But the main authors of the Constitution, from Madison on down, were fully cognizant that it was absolutely ridiculous to think that one man could own another
man. Matter of fact, they constantly lamented to one another that they “wished there was more they could do.”

It was their habit to free all of their slaves upon their death. So from 1776 until 1860–a span of eighty-four years–there was an ongoing debate about whether anything of significance could be done to curtail slave trading in the United States of America.

Laws were passed and ridiculous compromises achieved, but in the final fifteen years leading up to the American Civil War, it was obvious to most deeper-thinking Americans that this issue was going to lead to a battlefield where blood was shed.

It doesn’t make any difference if you’re talking about conflicts between a man and a woman, arguments within a family, or in the case of the United States, an open, seething contradiction, stinking right under our noses.

The longer you put something off, the more intense the division and painful the solution.

The Civil War could have been stopped when we started the nation.

It’s just too bad that the forefathers were more concerned about the right to bear arms than about the eternal need to free the slaves.

 

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Chariot

Chariot: (n) a two-wheeled horse-drawn vehicle used in ancient warfare and racing.

“Negro spiritual. “

It’s not exactly an oxymoron, but within the two words there seems to be a contradiction of purpose.

After all, if you were a Negro, you might find it difficult to be spiritual to those who decided to know you only by that term.

Yet a race of people who were beaten, subjugated, raped and sometimes nearly starved managed to get around a fire late at night when their persecutors had retired to the Big House, and come up with songs which we now display in our religious catalogues today.

  • “Let My People Go”
  • “Were You There When They Crucified My Lord?”
  • And of course, “Swing Low, Sweet Chariot”

Even though the songs are melodic, harmonic and perhaps even rhythmic, they all carry a central theme: “Dear God, I hope they stop beating me and if they won’t, I hope you kill me soon.”

You can be sympathetic to their plight.

“Swing low, sweet chariot,

Comin’ for to carry me home…”

A pretty simple passage: “Since there’s no solution here on Earth, since the Massa has the whip and since my family can be sold at a moment’s notice, maybe it would be wise to begin Eternity really soon.”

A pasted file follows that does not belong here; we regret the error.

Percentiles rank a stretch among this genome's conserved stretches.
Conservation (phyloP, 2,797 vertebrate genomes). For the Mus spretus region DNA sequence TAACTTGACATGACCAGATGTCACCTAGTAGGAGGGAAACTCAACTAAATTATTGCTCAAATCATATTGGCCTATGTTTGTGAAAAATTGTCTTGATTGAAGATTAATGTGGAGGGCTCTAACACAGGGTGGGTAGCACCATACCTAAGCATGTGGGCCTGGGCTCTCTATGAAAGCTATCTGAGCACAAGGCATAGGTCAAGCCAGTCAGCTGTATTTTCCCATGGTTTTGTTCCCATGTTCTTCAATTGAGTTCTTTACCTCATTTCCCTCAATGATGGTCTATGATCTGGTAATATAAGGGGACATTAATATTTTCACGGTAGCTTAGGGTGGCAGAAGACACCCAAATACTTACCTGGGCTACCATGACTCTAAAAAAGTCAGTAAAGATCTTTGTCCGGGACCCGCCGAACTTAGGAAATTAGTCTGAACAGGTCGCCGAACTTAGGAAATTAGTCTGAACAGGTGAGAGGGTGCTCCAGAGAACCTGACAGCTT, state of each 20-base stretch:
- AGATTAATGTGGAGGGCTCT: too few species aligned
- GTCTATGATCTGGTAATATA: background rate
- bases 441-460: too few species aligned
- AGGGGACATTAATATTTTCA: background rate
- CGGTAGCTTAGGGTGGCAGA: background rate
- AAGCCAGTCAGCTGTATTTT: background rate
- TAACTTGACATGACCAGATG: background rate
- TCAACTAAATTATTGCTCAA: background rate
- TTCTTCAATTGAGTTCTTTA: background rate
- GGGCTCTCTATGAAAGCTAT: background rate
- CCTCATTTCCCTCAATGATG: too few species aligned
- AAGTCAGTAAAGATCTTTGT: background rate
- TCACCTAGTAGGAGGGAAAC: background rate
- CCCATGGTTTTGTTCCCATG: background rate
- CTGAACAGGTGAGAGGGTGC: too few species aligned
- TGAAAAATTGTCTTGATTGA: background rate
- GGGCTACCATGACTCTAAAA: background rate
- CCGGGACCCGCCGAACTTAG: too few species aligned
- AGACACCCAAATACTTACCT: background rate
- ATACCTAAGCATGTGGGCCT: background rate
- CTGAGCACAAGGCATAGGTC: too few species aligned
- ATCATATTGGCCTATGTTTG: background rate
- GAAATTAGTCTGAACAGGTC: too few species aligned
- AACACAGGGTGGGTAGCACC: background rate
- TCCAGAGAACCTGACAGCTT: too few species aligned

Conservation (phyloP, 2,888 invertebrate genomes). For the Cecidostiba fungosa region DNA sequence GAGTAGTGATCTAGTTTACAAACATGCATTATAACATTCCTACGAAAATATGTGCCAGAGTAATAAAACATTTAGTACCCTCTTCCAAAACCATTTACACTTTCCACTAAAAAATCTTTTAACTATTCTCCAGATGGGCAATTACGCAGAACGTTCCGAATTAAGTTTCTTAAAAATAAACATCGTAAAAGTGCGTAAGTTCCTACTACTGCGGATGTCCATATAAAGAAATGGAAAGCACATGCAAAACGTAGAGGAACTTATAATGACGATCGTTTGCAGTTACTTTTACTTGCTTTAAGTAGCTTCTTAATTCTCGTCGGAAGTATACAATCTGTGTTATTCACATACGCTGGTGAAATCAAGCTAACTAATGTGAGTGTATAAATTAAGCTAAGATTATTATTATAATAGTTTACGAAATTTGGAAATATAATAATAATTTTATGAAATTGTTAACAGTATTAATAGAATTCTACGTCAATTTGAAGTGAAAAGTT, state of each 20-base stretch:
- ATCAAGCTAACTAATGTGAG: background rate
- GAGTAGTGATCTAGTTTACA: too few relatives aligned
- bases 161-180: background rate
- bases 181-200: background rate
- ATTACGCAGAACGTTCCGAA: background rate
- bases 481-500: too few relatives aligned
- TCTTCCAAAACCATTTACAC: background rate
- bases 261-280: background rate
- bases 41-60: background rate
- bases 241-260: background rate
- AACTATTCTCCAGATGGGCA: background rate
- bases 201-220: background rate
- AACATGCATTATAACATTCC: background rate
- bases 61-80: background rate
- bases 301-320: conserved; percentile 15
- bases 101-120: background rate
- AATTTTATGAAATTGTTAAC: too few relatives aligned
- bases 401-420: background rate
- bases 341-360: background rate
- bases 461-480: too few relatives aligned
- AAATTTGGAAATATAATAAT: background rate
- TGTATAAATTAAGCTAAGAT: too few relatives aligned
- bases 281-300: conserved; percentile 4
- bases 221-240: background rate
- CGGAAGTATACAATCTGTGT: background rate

Negro spiritual–a music that tells us where people find solace when other humans abandon and mistreat them.

It is soulful, it is seeking and it is sad.

I can’t listen to the song about the chariot without realizing that my ancestors made the singer want to die.

 

 

 

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Center

Center: (v) to place in the middle

It’s an old joke, but since there are so many young folks around, I will venture to share it, with the aspiration that it might fall on fresh ears.

The story is that a gentleman from Kentucky found himself in a quandary when the Civil War broke out. He did not want to choose sides. He
discovered that the Union Army was clad in blue and those from Dixie had selected gray. Thinking himself a genius and desiring to place himself in the center, free of conflict, he put on blue pants for the Union, and a gray jacket as a tribute to the South.

When the two armies converged at his doorstep to determine his allegiance, the Union Army shot him in the shoulder and the Confederates shot him in the leg.

There is a belief that a center–a compromise or moderation–can be found in everything. It is an interesting theory which over the years has proven to be flawed.

There are some issues that cannot be mollified. They’re just too important.

  • There can be no “Great Compromise” when it comes to slavery.
  • There cannot be a “don’t ask, don’t tell” in the military for the gay servicemen and women.

Sometimes we have to come down on one side or another.

Because sometimes a center is not a solution, but rather, an attempt to avoid one.

 

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Boon

Boon: (n) a thing that is helpful or beneficial.

In the pursuit of progress, it is paramount that we learn what is so important to the human race that we dare not surrender it.Dictionary B

I completely agree that putting leeches on human skin to suck out the bad blood of disease was a horrible idea.

Turning Africans into slaves to work plantations without wages or a retirement plan was sinister.

But we must understand, there are certain attributes of virtue which cannot be compromised simply because they seem tedious.

In the past thirty years, love has been translated from an action into a sentiment.

This has been very subtle.

We have allowed our entertainers, our politicians and even our religionists to convince us that love is a high-sounding ideal, but most of the time beyond our grasp. Therefore, we are encouraged to settle for lesser representations, like friendliness, giving to the poor, or even lust.

There is only one boon to the human race.

There is only one condition that creates the oil of gladness that lubricates us for bumping up against one another.

It is love.

We cannot give up on it.

Matter of fact, our mission is to define it in such realistic ways that we just naturally pursue it.

Without this, we begin to believe that individuality is holy–instead of the communion of souls in gentle compromise.